Where are the Black teachers at Beaverton High School?


Anouk Clendenning

The lack of Black teachers at Beaverton High School may leave Black students with fewer opportunities to connect to school staff.

“We are a diverse community that encourages the inspiration and aspiration of every person,” wrote the principal of Beaverton High School, Dr. Anne Erwin, in the principal’s letter on the school’s website. “We” students are a diverse community, but the teachers? Not so much. 

At Beaverton High School, 42% of students are white, 42% are Hispanic, and 3% are Black. However, an overwhelming 80% of teachers are white, and there are no Black teachers at Beaverton High School. Two members of BHS staff are Black, but both are campus supervisors. Students often don’t see campus supervisors much, let alone talk to them. When I rode my bike to school, I would often say “Good morning” to one of the campus supervisors, Jose Andrade Nava. He might add a comment about the weather and such, but the conversation between the two of us lasted at most 30 seconds. That is nothing compared to the hours I spend with teachers in class. 

Making connections between teachers is helpful for students. These connections can help students get a letter of recommendation for college, or enjoy the class more since they have a positive relationship with the teacher. These connections are much easier to make when the teacher shares the same culture with some students or share the same hardships.

I am half Japanese, and luckily for me, there is a Japanese teacher at Beaverton High School. I can talk to her in Japanese about various things, including the foods I miss from Japan. I joined the Asian Student Union primarily due to the Japanese teacher, making me more involved with the school.

But Black students don’t have an adult to share their culture and spend their time with. Without an adult to connect to, the disconnect between Black students and Beaverton High School Staff may increase since teachers may not understand a Black student’s culture and experiences as well as a Black teacher would.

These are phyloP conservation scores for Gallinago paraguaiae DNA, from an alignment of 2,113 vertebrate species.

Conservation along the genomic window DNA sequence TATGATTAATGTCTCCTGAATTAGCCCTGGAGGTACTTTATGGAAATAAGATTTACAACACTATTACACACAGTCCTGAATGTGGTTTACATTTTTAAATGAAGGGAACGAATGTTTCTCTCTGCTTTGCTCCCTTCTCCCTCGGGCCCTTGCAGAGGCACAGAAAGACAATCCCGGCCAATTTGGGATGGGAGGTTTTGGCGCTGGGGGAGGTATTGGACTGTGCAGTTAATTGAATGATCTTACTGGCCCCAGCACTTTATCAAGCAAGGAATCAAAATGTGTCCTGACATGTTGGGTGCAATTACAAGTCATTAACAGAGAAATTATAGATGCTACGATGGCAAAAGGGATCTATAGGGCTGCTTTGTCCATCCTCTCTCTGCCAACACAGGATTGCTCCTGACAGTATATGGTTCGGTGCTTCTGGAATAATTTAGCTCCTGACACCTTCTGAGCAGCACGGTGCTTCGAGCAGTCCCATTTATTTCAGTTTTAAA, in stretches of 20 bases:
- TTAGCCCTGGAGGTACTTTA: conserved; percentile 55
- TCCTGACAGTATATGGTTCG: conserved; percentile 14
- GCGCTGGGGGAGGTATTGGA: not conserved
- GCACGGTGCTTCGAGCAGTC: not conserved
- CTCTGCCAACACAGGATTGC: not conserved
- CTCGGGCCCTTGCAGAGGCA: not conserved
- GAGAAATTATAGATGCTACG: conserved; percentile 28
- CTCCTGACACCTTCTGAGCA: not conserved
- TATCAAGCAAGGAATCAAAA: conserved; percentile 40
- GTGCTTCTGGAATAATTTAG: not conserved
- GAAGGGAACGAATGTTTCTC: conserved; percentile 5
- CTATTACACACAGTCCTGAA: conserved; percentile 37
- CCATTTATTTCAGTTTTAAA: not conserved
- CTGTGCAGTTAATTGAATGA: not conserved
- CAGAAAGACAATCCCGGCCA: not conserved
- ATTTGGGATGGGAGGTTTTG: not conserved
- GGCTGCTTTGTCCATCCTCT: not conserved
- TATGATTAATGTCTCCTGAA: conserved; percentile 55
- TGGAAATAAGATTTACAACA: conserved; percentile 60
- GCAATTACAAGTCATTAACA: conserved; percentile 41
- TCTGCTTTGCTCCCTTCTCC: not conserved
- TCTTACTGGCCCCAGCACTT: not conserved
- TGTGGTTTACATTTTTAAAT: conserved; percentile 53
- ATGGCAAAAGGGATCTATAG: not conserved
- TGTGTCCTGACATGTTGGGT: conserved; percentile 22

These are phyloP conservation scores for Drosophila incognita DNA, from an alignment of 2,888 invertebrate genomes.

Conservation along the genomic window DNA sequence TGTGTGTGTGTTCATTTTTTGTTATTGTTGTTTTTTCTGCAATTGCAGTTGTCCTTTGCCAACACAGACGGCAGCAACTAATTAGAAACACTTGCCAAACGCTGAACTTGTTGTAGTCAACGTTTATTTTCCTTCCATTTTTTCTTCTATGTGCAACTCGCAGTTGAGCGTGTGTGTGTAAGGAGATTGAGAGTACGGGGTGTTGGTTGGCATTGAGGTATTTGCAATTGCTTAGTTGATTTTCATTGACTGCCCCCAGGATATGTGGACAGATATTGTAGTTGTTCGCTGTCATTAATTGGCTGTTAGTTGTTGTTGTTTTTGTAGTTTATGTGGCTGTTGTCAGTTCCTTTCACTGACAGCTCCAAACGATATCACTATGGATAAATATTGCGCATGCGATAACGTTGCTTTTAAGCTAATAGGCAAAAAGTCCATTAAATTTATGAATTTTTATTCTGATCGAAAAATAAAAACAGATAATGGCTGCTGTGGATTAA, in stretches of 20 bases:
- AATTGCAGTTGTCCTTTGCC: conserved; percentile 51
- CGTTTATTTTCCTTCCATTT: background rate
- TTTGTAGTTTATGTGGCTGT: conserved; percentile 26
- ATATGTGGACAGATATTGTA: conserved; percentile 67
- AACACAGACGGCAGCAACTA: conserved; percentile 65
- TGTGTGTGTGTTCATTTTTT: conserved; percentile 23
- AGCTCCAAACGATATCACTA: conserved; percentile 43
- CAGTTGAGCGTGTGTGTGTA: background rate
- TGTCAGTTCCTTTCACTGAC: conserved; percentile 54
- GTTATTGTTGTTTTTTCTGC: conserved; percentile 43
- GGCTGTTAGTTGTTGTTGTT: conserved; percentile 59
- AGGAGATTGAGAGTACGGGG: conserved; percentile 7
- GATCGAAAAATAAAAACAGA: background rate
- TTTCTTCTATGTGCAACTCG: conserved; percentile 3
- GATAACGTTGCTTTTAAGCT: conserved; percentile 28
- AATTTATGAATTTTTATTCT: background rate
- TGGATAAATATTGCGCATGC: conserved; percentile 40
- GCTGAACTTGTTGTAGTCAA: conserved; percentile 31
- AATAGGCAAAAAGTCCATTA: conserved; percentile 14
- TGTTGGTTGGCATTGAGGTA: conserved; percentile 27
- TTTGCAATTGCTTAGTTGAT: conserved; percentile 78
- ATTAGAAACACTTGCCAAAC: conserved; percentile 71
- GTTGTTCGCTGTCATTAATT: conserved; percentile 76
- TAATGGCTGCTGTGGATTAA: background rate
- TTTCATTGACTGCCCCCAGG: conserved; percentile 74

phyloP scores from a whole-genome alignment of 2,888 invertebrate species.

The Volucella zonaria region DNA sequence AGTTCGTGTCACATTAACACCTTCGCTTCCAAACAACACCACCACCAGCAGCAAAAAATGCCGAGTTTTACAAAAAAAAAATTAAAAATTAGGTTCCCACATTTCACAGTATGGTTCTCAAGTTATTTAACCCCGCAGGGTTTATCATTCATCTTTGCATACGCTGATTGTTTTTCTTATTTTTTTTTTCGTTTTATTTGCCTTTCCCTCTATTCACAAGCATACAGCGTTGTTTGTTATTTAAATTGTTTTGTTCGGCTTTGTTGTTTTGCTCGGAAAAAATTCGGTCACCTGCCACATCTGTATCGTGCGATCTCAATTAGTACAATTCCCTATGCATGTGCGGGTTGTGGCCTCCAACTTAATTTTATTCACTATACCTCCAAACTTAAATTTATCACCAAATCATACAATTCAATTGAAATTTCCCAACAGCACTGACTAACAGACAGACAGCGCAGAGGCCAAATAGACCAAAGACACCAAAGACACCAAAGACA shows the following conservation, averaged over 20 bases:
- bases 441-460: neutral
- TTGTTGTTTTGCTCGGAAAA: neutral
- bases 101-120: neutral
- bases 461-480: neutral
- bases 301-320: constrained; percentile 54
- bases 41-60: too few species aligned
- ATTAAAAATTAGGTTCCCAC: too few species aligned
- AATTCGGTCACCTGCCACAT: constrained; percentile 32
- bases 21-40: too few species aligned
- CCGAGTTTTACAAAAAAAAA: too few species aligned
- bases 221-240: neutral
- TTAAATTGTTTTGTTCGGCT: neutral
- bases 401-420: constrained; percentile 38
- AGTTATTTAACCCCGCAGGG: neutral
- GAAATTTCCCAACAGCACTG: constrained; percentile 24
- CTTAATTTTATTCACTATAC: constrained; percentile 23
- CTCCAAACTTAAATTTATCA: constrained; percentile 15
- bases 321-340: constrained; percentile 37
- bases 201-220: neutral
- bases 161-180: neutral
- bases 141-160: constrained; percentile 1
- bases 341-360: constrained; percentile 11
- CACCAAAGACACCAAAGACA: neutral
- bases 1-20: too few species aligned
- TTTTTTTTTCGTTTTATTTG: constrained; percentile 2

The lack of Black teachers at Beaverton High School might be because there are not many Black people living in Oregon in the first place. The Black population in Oregon is only about 3% due to the racist past of Oregon. Oregon started out as a whites-only state, and even after slavery was banned in 1884, Black people were prohibited from living in the territory. The Ku Klux Klan (KKK) was active in the state as well: in 1923, there were about 35,000 active members of the Klan. Oregon is still majority white, which reflects the diversity of the teachers at 80% white according to Beaverton High School’s report card. And though both Sunset High School and Westview High School have at least one Black teacher each, the one at Westview is a paraeducator.

“…Staff of color can help students to be motivated to achieve and envision success for themselves amidst an environment of potential alienation and social inequality,” said Alexis D.R. Ball, the author of the study Examining Racial Disparities In Beaverton. Indeed, having two Black people as campus supervisors diversifies the staff, but Black students would benefit significantly from a Black teacher more so than campus supervisors. 

When Beaverton High School hires a new teacher, they should focus on hiring a teacher of color, and more specifically, a Black teacher. The lack of Black teachers at Beaverton High school means that Black students don’t have an adult to connect to through their culture and hardships, which may make them feel disconnected from teachers. As Ball said, “Though having a diverse staff body is not the only aspect that needs to improve in order to boost the success of students of color, it is one crucial step.”